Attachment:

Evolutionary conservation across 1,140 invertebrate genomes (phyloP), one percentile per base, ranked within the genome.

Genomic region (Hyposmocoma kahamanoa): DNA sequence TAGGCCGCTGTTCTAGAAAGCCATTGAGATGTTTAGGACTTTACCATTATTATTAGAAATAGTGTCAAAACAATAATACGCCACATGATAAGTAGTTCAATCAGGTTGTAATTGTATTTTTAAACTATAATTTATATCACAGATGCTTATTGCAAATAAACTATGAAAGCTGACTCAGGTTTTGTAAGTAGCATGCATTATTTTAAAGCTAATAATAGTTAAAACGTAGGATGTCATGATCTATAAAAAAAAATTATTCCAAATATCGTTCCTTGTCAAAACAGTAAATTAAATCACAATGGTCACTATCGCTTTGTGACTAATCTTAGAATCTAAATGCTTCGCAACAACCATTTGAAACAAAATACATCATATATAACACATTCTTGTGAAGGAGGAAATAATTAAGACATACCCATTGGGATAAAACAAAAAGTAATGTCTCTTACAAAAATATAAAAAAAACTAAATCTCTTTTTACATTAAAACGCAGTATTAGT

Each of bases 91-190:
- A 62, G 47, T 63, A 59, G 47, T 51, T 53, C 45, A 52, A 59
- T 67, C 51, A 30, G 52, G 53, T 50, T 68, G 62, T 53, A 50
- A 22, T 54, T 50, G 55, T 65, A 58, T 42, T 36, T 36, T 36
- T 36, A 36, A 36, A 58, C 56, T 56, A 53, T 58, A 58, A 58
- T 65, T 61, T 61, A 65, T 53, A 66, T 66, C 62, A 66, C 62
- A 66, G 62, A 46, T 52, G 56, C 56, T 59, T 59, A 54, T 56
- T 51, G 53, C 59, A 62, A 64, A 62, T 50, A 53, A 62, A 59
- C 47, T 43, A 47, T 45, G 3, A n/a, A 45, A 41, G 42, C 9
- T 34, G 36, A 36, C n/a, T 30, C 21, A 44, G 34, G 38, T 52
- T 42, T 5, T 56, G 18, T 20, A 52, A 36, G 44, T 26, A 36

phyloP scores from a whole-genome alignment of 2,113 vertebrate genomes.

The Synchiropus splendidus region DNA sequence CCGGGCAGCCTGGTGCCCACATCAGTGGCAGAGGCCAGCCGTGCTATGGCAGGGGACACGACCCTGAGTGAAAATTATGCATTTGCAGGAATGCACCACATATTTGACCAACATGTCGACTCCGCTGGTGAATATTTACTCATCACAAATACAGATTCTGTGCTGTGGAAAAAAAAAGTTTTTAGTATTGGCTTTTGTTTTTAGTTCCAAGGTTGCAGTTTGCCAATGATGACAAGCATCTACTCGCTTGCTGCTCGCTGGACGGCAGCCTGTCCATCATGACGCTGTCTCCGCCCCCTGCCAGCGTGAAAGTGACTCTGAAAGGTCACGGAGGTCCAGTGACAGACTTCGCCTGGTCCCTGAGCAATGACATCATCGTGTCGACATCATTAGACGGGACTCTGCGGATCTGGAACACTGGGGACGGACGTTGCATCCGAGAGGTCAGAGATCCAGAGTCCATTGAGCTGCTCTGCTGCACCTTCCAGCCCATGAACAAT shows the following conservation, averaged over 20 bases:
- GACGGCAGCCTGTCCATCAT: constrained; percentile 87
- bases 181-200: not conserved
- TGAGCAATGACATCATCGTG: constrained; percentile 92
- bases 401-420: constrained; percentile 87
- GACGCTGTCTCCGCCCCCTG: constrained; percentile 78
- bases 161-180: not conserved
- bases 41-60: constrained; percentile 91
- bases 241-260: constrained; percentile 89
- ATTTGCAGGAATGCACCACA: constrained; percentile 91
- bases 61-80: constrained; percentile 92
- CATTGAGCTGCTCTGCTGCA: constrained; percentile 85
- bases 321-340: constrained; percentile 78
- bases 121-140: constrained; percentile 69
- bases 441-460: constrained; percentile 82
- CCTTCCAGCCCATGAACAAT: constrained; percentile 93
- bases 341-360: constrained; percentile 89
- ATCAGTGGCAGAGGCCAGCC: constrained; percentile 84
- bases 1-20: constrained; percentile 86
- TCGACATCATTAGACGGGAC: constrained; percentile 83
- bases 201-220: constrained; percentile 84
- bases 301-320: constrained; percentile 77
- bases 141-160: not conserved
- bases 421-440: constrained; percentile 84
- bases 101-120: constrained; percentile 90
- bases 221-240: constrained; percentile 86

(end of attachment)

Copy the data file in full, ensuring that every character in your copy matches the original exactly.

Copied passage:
Evolutionary conservation across 1,140 invertebrate genomes (phyloP), one percentile per base, ranked within the genome.

Genomic region (Hyposmocoma kahamanoa): DNA sequence TAGGCCGCTGTTCTAGAAAGCCATTGAGATGTTTAGGACTTTACCATTATTATTAGAAATAGTGTCAAAACAATAATACGCCACATGATAAGTAGTTCAATCAGGTTGTAATTGTATTTTTAAACTATAATTTATATCACAGATGCTTATTGCAAATAAACTATGAAAGCTGACTCAGGTTTTGTAAGTAGCATGCATTATTTTAAAGCTAATAATAGTTAAAACGTAGGATGTCATGATCTATAAAAAAAAATTATTCCAAATATCGTTCCTTGTCAAAACAGTAAATTAAATCACAATGGTCACTATCGCTTTGTGACTAATCTTAGAATCTAAATGCTTCGCAACAACCATTTGAAACAAAATACATCATATATAACACATTCTTGTGAAGGAGGAAATAATTAAGACATACCCATTGGGATAAAACAAAAAGTAATGTCTCTTACAAAAATATAAAAAAAACTAAATCTCTTTTTACATTAAAACGCAGTATTAGT

Each of bases 91-190:
- A 62, G 47, T 63, A 59, G 47, T 51, T 53, C 45, A 52, A 59
- T 67, C 51, A 30, G 52, G 53, T 50, T 68, G 62, T 53, A 50
- A 22, T 54, T 50, G 55, T 65, A 58, T 42, T 36, T 36, T 36
- T 36, A 36, A 36, A 58, C 56, T 56, A 53, T 58, A 58, A 58
- T 65, T 61, T 61, A 65, T 53, A 66, T 66, C 62, A 66, C 62
- A 66, G 62, A 46, T 52, G 56, C 56, T 59, T 59, A 54, T 56
- T 51, G 53, C 59, A 62, A 64, A 62, T 50, A 53, A 62, A 59
- C 47, T 43, A 47, T 45, G 3, A n/a, A 45, A 41, G 42, C 9
- T 34, G 36, A 36, C n/a, T 30, C 21, A 44, G 34, G 38, T 52
- T 42, T 5, T 56, G 18, T 20, A 52, A 36, G 44, T 26, A 36

phyloP scores from a whole-genome alignment of 2,113 vertebrate genomes.

The Synchiropus splendidus region DNA sequence CCGGGCAGCCTGGTGCCCACATCAGTGGCAGAGGCCAGCCGTGCTATGGCAGGGGACACGACCCTGAGTGAAAATTATGCATTTGCAGGAATGCACCACATATTTGACCAACATGTCGACTCCGCTGGTGAATATTTACTCATCACAAATACAGATTCTGTGCTGTGGAAAAAAAAAGTTTTTAGTATTGGCTTTTGTTTTTAGTTCCAAGGTTGCAGTTTGCCAATGATGACAAGCATCTACTCGCTTGCTGCTCGCTGGACGGCAGCCTGTCCATCATGACGCTGTCTCCGCCCCCTGCCAGCGTGAAAGTGACTCTGAAAGGTCACGGAGGTCCAGTGACAGACTTCGCCTGGTCCCTGAGCAATGACATCATCGTGTCGACATCATTAGACGGGACTCTGCGGATCTGGAACACTGGGGACGGACGTTGCATCCGAGAGGTCAGAGATCCAGAGTCCATTGAGCTGCTCTGCTGCACCTTCCAGCCCATGAACAAT shows the following conservation, averaged over 20 bases:
- GACGGCAGCCTGTCCATCAT: constrained; percentile 87
- bases 181-200: not conserved
- TGAGCAATGACATCATCGTG: constrained; percentile 92
- bases 401-420: constrained; percentile 87
- GACGCTGTCTCCGCCCCCTG: constrained; percentile 78
- bases 161-180: not conserved
- bases 41-60: constrained; percentile 91
- bases 241-260: constrained; percentile 89
- ATTTGCAGGAATGCACCACA: constrained; percentile 91
- bases 61-80: constrained; percentile 92
- CATTGAGCTGCTCTGCTGCA: constrained; percentile 85
- bases 321-340: constrained; percentile 78
- bases 121-140: constrained; percentile 69
- bases 441-460: constrained; percentile 82
- CCTTCCAGCCCATGAACAAT: constrained; percentile 93
- bases 341-360: constrained; percentile 89
- ATCAGTGGCAGAGGCCAGCC: constrained; percentile 84
- bases 1-20: constrained; percentile 86
- TCGACATCATTAGACGGGAC: constrained; percentile 83
- bases 201-220: constrained; percentile 84
- bases 301-320: constrained; percentile 77
- bases 141-160: not conserved
- bases 421-440: constrained; percentile 84
- bases 101-120: constrained; percentile 90
- bases 221-240: constrained; percentile 86